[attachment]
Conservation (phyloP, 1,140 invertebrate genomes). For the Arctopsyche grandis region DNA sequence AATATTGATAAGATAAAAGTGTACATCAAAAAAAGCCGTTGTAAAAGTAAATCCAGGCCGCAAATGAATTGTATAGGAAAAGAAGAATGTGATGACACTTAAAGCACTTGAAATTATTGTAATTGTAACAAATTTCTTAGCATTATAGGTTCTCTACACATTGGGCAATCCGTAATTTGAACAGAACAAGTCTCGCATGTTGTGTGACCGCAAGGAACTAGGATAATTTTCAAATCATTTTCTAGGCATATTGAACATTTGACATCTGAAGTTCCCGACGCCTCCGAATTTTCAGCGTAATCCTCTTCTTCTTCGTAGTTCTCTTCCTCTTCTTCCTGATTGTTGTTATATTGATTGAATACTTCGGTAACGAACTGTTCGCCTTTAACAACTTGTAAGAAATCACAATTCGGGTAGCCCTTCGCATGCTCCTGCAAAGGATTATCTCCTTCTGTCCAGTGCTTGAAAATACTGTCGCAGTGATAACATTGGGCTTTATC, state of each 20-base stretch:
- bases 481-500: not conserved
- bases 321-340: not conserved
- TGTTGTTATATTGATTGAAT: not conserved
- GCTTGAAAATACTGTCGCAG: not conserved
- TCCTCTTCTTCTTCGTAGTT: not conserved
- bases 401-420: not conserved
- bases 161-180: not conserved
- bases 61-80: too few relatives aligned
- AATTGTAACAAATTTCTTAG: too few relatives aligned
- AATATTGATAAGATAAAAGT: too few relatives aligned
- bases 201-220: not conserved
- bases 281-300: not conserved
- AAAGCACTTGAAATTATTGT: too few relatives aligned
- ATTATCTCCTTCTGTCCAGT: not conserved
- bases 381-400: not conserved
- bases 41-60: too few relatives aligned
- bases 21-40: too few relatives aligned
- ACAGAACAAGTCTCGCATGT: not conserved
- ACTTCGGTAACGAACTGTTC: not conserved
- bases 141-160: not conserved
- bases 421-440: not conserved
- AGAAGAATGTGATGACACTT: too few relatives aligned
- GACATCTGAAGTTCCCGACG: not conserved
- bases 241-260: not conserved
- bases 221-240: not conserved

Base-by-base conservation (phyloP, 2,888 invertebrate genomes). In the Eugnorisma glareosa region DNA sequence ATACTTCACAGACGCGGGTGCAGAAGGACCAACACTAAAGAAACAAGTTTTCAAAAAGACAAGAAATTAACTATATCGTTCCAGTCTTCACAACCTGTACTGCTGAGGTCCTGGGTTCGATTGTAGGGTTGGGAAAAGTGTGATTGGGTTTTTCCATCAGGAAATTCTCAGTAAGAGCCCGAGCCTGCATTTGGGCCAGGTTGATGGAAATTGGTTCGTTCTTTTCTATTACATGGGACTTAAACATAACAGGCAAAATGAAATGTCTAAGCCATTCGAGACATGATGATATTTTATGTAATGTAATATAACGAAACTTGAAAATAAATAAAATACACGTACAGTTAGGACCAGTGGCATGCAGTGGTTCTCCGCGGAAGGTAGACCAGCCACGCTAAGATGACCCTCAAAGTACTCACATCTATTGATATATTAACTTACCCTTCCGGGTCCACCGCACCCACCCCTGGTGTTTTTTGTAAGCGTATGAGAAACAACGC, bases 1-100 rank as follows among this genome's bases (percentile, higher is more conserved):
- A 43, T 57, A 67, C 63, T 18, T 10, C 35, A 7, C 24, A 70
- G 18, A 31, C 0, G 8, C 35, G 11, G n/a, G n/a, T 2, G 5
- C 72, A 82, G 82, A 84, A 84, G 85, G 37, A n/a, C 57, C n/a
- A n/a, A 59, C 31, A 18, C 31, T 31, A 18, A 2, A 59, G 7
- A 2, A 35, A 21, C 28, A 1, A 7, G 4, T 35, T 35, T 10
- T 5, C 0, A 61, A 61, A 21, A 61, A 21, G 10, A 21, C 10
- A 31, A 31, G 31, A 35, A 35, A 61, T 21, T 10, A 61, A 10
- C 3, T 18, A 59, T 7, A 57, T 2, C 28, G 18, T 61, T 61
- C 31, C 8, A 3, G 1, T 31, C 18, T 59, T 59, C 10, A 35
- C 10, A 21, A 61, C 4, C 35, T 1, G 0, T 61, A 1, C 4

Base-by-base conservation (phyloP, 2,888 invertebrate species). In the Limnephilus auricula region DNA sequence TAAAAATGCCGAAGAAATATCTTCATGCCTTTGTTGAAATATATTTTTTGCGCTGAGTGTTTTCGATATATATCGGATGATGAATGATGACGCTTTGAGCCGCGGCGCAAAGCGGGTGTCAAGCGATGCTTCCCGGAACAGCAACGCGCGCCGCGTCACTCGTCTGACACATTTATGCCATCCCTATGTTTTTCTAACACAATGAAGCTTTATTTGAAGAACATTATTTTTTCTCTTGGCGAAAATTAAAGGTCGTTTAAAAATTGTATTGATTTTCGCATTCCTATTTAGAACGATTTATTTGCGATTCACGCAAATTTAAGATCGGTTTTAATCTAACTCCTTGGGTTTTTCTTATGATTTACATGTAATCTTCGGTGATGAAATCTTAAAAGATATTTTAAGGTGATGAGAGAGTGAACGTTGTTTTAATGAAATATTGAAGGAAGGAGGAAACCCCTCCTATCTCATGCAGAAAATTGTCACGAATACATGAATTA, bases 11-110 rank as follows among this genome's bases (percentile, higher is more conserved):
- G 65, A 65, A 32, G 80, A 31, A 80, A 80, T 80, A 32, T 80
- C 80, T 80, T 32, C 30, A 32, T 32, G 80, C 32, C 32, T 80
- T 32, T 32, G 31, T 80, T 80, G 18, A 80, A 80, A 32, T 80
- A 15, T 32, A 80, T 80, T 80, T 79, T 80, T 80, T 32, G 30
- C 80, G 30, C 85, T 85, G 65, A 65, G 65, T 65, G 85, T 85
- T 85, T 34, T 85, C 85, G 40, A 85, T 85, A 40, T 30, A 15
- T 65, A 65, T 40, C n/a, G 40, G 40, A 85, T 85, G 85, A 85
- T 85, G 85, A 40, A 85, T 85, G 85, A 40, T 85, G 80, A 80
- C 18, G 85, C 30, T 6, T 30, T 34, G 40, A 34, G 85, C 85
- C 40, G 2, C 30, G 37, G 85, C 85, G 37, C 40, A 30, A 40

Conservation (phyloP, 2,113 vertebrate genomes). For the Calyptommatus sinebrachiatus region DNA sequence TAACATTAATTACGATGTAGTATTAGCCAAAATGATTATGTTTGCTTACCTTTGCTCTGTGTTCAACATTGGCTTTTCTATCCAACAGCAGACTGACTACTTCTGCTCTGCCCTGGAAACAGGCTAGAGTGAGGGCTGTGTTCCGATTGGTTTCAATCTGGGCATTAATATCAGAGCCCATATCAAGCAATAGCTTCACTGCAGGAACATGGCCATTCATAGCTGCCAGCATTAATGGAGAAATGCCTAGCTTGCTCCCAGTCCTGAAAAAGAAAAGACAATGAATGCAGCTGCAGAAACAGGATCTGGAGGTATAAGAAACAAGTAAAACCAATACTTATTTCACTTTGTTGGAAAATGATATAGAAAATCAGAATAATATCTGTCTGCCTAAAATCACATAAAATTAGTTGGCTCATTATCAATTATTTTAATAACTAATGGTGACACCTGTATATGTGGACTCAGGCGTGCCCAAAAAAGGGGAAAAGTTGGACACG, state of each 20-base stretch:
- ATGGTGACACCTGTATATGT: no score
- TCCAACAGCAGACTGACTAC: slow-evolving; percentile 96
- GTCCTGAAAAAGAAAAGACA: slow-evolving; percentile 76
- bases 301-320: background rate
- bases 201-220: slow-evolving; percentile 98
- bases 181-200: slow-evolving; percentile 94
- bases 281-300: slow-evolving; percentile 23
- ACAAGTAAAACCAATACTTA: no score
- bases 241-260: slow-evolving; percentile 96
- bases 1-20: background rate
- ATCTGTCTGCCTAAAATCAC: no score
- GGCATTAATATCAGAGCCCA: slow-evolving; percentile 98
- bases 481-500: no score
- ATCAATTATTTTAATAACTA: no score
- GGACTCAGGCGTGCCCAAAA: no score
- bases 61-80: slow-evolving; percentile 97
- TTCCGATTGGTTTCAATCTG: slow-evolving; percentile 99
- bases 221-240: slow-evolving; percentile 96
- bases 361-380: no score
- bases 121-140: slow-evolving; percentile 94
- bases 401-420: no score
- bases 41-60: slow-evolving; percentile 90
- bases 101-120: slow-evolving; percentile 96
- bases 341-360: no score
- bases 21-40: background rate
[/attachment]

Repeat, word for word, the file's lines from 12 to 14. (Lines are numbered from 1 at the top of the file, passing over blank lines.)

- bases 201-220: not conserved
- bases 281-300: not conserved
- AAAGCACTTGAAATTATTGT: too few relatives aligned